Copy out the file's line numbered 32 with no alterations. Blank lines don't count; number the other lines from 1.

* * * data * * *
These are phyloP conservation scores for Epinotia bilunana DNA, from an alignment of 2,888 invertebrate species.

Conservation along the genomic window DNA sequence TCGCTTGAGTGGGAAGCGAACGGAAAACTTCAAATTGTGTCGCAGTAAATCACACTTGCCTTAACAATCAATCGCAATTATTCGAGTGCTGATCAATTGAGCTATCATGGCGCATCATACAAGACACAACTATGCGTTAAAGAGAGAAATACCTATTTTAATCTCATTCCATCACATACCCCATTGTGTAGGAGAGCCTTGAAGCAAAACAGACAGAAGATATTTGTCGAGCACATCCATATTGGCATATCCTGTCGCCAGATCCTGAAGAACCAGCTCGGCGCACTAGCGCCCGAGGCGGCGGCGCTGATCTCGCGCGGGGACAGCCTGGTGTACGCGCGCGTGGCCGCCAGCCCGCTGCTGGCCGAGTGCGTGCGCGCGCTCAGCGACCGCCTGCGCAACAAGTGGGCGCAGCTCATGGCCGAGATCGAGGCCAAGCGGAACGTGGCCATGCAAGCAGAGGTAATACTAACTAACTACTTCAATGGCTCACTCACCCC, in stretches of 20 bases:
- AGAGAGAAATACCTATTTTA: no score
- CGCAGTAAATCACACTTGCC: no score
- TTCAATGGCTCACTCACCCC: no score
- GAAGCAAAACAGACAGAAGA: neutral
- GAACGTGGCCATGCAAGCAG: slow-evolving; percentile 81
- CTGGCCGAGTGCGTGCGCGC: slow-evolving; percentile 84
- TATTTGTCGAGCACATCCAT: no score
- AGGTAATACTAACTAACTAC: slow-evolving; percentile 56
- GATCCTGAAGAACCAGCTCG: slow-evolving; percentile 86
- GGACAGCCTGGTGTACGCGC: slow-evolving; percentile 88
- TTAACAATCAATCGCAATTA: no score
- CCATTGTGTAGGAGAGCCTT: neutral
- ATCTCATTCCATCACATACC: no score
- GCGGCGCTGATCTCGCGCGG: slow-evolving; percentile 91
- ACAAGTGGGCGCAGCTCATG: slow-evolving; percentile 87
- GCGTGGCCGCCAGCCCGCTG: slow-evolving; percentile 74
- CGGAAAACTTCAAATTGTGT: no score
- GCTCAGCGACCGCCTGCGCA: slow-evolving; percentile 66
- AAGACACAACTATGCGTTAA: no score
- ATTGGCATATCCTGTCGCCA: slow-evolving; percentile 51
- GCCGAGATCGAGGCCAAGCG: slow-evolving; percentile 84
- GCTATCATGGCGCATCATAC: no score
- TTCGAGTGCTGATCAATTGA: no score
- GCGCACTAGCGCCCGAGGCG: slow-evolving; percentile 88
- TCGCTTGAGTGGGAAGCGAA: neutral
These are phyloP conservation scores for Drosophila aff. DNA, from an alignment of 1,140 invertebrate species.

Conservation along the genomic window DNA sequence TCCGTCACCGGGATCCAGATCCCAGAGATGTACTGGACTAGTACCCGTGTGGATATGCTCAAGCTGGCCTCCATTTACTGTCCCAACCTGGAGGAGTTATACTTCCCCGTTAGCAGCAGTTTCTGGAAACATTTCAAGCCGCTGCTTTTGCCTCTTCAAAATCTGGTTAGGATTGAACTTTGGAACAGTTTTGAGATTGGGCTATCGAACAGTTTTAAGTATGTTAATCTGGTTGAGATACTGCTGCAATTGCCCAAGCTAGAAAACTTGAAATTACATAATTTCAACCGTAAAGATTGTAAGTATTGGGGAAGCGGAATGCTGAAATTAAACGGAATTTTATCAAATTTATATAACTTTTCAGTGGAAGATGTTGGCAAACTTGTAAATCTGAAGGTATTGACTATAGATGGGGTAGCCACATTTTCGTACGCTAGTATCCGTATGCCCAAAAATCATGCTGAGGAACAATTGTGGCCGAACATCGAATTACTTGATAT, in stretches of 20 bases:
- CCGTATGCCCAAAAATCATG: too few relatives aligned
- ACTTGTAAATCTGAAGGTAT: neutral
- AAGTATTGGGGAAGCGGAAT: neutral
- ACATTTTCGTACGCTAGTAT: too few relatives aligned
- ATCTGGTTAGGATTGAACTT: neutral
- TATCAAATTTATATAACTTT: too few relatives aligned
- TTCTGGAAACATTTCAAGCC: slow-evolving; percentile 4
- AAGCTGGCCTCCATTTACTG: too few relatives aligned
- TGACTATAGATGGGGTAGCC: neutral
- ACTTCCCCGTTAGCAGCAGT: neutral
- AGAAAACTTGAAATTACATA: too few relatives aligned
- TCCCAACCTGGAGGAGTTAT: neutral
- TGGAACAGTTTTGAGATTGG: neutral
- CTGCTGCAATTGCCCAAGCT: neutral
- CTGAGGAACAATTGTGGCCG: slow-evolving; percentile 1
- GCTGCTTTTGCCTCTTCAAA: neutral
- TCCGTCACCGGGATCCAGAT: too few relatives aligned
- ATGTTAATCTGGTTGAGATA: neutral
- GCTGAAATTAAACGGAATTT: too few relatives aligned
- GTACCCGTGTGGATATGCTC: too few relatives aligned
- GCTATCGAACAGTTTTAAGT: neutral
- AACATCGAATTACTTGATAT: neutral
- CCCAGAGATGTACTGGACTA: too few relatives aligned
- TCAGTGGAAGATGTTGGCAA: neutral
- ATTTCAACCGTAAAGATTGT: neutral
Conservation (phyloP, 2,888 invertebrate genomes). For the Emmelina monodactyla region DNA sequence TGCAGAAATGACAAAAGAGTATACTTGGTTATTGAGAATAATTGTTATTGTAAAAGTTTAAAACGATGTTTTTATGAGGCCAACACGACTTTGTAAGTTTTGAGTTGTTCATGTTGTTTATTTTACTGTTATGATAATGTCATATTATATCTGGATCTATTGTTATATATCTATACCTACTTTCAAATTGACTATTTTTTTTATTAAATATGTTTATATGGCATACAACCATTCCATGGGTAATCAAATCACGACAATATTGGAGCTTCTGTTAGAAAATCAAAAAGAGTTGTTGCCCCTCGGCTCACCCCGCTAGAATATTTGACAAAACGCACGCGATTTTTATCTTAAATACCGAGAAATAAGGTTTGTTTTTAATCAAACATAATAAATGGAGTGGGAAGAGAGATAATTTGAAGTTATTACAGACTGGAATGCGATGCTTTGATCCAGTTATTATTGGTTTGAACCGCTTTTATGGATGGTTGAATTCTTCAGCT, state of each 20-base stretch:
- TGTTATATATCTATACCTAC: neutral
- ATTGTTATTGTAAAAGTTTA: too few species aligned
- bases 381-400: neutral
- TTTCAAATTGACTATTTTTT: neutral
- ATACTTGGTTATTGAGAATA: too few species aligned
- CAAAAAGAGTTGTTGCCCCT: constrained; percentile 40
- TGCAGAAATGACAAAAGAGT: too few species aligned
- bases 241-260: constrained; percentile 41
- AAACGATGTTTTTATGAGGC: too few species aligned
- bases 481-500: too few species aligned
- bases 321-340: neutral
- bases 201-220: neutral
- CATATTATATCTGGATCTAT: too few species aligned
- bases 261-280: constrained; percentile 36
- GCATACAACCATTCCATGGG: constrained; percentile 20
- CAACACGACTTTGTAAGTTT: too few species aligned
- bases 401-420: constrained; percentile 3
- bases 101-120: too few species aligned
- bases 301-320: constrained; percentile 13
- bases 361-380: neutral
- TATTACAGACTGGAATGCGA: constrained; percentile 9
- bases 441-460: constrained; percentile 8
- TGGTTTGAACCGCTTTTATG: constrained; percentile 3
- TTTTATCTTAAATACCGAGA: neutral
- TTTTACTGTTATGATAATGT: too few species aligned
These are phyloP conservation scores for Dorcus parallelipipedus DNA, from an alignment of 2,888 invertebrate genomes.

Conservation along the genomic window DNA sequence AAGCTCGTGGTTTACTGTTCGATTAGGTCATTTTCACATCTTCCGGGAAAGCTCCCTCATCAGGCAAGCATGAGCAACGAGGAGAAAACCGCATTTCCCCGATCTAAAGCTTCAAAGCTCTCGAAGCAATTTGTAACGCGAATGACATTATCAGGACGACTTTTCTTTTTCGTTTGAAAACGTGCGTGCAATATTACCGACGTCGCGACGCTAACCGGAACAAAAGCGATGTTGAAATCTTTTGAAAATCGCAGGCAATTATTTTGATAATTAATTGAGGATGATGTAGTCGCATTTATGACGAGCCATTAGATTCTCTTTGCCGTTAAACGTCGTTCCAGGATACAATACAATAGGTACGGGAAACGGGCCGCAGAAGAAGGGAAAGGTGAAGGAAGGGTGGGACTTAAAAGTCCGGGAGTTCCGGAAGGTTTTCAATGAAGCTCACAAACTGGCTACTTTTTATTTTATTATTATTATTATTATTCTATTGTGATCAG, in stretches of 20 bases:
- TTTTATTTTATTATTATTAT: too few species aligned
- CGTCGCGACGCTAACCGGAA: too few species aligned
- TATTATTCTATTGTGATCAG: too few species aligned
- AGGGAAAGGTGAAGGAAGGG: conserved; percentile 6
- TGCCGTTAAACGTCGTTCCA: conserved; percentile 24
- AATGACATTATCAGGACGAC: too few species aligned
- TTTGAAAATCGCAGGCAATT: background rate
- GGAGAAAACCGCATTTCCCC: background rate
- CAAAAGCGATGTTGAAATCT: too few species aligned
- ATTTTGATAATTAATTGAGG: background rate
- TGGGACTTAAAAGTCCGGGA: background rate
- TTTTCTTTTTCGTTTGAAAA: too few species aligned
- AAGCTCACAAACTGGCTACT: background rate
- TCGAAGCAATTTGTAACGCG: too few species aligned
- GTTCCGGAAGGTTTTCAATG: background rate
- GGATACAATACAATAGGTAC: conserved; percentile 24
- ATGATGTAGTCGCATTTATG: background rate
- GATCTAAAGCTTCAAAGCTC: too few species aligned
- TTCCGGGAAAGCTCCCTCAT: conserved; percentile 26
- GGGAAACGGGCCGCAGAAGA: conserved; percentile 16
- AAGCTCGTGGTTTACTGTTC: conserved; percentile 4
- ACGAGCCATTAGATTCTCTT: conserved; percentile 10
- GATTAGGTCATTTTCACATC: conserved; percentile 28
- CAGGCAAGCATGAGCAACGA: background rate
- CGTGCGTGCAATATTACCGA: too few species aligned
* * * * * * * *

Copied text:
- AAGTATTGGGGAAGCGGAAT: neutral